Additionally, the flying platforms seen in Metal Gear Solid 3 were jet versions of this experimental U.S. aircraft. Oh, and the drone used by Naked Snake at the beginning of Operation Snake Eater, and the WIG? Bothreal.
The flying platforms were actually a real thing. They really flew. Their main drawbacks were their short flying time, difficulty to fly, and incredible vulnerability and lack of redundancy.
And the Shagohod. One look at the Shagohod and you might think Kojima was going overboard with the mechanical designs. Thing is, however, there really were tanks designed to fire nuclear artillery. They don't actually function like the Shagohod does.
Speaking of tanks and the Shagohod. Those tanks that Snake briefly saw at Groznyj Grad, which Volgin later destroys while rampaging across Groznyj Grad? those were actually real, and Sigint's description when calling them is also their real history (although there were more factors to their cancellation besides simply a lack of funds).
A lot of people think CalorieMates are a fictional product but you can actually buy them in Japan. In fact, the only fictional products in the entire series are probably the cigarettes.
For those who are skeptical enough to believe that the Markhor is a fictional animal (considering Metal Gear Solid 3 has added fictional animals like the Baltic Hornets), they will be surprised to know that the markhor does exist and that its name really does mean "snake eater."
Speaking of Baltic Hornets, while they certainly don't exist, the Japanese Giant Hornet certainly does. Their name in Japanese is ōsuzumebachi which translates to "giant sparrow bee". Not only are they Bees in Japan, they are a major threat to honey bee hives. The hornets will sniff out honey bees, and pillage their nests, literally butchering entire colonies of bees before hauling all the honey and delicious bee-torso steaks they can stuff into their home nest. It seems the bee/hornet confusion may be more a result of Lost in Translation than Artistic License Biology.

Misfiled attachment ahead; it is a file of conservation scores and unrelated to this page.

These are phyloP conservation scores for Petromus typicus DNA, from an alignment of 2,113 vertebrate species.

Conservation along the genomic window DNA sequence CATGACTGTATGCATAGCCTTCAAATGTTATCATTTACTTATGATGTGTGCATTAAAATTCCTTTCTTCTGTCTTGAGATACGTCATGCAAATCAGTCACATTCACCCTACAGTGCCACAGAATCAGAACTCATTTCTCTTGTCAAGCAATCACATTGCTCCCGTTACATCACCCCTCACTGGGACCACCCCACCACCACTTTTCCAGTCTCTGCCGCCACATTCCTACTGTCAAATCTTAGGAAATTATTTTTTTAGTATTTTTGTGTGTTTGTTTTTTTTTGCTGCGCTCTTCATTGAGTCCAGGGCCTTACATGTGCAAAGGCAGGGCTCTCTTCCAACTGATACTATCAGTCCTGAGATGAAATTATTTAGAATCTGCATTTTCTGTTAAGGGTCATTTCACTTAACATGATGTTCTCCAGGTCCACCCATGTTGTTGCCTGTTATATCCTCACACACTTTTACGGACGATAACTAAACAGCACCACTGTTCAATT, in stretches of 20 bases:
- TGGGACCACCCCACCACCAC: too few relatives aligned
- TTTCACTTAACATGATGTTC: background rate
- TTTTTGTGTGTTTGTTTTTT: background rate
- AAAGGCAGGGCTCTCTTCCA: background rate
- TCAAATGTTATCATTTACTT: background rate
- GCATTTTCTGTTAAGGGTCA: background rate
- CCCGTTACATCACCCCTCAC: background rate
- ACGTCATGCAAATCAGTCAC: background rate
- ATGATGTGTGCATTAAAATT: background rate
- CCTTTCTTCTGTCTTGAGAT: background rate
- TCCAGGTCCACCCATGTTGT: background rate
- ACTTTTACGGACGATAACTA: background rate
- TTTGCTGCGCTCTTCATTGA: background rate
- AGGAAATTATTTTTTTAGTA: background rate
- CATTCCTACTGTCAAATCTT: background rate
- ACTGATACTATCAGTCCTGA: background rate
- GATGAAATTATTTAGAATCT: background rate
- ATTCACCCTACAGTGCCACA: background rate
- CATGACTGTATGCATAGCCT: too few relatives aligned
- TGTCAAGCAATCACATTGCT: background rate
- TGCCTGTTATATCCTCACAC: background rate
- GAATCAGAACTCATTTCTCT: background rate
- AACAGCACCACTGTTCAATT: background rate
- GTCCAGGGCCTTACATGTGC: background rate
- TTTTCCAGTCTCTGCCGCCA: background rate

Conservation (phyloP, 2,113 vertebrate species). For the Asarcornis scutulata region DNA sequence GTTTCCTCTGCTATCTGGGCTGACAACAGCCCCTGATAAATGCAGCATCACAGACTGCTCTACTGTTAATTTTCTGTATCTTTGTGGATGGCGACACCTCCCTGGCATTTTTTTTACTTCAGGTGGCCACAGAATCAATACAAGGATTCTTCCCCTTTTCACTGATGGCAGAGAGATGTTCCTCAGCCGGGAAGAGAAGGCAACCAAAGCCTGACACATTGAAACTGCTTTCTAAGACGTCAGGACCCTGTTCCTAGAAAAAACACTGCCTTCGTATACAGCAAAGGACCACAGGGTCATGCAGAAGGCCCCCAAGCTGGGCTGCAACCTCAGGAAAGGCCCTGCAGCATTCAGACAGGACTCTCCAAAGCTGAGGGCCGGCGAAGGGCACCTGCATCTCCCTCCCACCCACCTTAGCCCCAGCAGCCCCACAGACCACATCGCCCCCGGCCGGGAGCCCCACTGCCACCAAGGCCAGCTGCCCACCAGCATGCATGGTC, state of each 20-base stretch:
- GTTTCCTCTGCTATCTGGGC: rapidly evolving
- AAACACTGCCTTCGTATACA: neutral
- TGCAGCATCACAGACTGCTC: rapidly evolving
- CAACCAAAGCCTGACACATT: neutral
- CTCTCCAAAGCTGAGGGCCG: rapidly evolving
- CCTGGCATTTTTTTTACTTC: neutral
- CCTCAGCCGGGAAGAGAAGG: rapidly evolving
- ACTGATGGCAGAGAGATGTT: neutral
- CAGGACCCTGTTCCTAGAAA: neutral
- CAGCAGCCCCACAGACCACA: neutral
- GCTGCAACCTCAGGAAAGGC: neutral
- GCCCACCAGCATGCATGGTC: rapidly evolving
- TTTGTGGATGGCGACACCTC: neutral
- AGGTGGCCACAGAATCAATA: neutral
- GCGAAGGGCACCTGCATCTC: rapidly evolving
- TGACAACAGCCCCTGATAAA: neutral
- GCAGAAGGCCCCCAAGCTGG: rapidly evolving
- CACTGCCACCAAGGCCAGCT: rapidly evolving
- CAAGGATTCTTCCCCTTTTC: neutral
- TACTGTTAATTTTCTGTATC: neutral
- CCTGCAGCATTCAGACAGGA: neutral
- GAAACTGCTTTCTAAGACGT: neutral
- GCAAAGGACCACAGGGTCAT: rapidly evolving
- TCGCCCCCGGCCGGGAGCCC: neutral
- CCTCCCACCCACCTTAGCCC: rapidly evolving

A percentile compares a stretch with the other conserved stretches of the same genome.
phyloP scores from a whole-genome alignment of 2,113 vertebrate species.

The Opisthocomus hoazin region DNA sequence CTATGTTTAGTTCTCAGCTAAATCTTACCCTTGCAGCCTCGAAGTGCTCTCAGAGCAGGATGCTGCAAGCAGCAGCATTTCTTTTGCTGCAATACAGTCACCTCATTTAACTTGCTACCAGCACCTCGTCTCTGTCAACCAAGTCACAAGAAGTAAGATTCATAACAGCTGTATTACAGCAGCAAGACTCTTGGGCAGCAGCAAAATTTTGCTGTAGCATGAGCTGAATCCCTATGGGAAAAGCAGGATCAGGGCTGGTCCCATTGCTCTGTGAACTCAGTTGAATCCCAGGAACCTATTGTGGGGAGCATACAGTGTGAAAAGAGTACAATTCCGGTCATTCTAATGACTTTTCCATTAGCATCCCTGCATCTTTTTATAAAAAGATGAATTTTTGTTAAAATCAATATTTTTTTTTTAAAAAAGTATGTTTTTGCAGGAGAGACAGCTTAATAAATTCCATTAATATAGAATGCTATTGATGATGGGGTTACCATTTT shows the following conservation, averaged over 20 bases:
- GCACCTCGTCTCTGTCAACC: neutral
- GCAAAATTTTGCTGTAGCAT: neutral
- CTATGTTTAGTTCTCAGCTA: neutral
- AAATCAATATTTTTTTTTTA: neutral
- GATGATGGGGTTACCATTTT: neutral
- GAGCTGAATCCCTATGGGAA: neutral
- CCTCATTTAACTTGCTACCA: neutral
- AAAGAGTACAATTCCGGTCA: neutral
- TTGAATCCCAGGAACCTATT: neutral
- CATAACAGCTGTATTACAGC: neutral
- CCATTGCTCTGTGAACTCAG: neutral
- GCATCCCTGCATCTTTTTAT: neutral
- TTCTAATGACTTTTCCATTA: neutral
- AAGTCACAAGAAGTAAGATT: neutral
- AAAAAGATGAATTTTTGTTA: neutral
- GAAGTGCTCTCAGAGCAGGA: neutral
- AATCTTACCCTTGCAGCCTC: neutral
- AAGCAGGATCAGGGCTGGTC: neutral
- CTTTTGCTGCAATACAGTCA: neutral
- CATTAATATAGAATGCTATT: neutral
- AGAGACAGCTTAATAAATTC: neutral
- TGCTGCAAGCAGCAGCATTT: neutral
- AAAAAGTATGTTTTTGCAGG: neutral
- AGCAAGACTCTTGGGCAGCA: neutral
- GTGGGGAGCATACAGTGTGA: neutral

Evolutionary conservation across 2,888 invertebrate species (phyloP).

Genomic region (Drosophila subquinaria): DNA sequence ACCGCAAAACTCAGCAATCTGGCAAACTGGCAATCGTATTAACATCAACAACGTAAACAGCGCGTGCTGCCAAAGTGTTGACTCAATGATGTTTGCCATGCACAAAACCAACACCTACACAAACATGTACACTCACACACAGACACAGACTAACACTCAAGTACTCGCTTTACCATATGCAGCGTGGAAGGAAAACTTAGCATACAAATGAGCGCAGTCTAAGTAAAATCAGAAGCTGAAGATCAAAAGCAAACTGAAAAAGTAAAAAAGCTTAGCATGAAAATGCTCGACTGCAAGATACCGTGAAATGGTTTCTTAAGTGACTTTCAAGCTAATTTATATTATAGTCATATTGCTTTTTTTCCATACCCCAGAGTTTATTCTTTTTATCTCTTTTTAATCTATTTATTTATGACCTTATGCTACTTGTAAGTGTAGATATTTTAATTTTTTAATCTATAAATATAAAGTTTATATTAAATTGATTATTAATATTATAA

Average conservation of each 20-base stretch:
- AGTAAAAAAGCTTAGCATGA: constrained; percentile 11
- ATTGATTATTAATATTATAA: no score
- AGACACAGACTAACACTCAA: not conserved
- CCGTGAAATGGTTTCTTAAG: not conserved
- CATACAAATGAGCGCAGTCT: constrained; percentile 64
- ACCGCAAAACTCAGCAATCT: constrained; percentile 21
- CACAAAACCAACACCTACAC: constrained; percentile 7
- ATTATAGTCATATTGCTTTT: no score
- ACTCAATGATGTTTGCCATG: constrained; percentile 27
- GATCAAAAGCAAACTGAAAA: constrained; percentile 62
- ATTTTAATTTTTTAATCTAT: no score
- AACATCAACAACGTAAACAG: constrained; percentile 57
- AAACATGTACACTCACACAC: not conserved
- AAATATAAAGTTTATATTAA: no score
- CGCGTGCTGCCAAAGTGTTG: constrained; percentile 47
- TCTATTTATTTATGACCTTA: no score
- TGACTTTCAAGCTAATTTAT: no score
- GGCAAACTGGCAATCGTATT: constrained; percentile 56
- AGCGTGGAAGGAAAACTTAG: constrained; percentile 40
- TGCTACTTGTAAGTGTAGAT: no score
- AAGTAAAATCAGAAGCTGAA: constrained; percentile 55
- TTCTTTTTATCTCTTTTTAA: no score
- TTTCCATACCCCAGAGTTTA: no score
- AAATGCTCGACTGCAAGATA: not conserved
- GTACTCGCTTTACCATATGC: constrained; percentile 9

The code phrase Zero gives Snake is "Who are the Patriots?" to be responded to with "La-li-lu-le-lo". This sounds like a nonsensical reference to the previous game, but (as Kojima notes in the director's commentary) it is based on two real shibboleths used historically by Japan in wars - "ga-gi-gu-ge-go" and "ba-bi-bu-be-bo".
It must be noted, though, that it does not work the way it is depicted in the games (with the balloon rapidly whipping the load into the sky through its own buoyancy). The balloon only carries one end of a long cable to a high enough altitude that an aircraft equipped with special arms on its nose can engage it safely. Afterwards the load is winched in.
The parasites in Metal Gear Solid V have many impossible qualities, but some of their traits are based on real life parasites: infected characters have notable alterations to their lungs, muscles, nervous system, skin, and eyes all areas where Toxoplasmosis symptoms occur. And there is a real-life parasitic fungus that grows into the brain of infected ants and causes them to climb to high places in order to spread spores further. Additionally, Wolbachia really changes its host's sex from male to female.
Japanese city-building game Metropolismania featured several real-world store chains, such as U.N.I.Q.L.O., which were little-known outside Japan.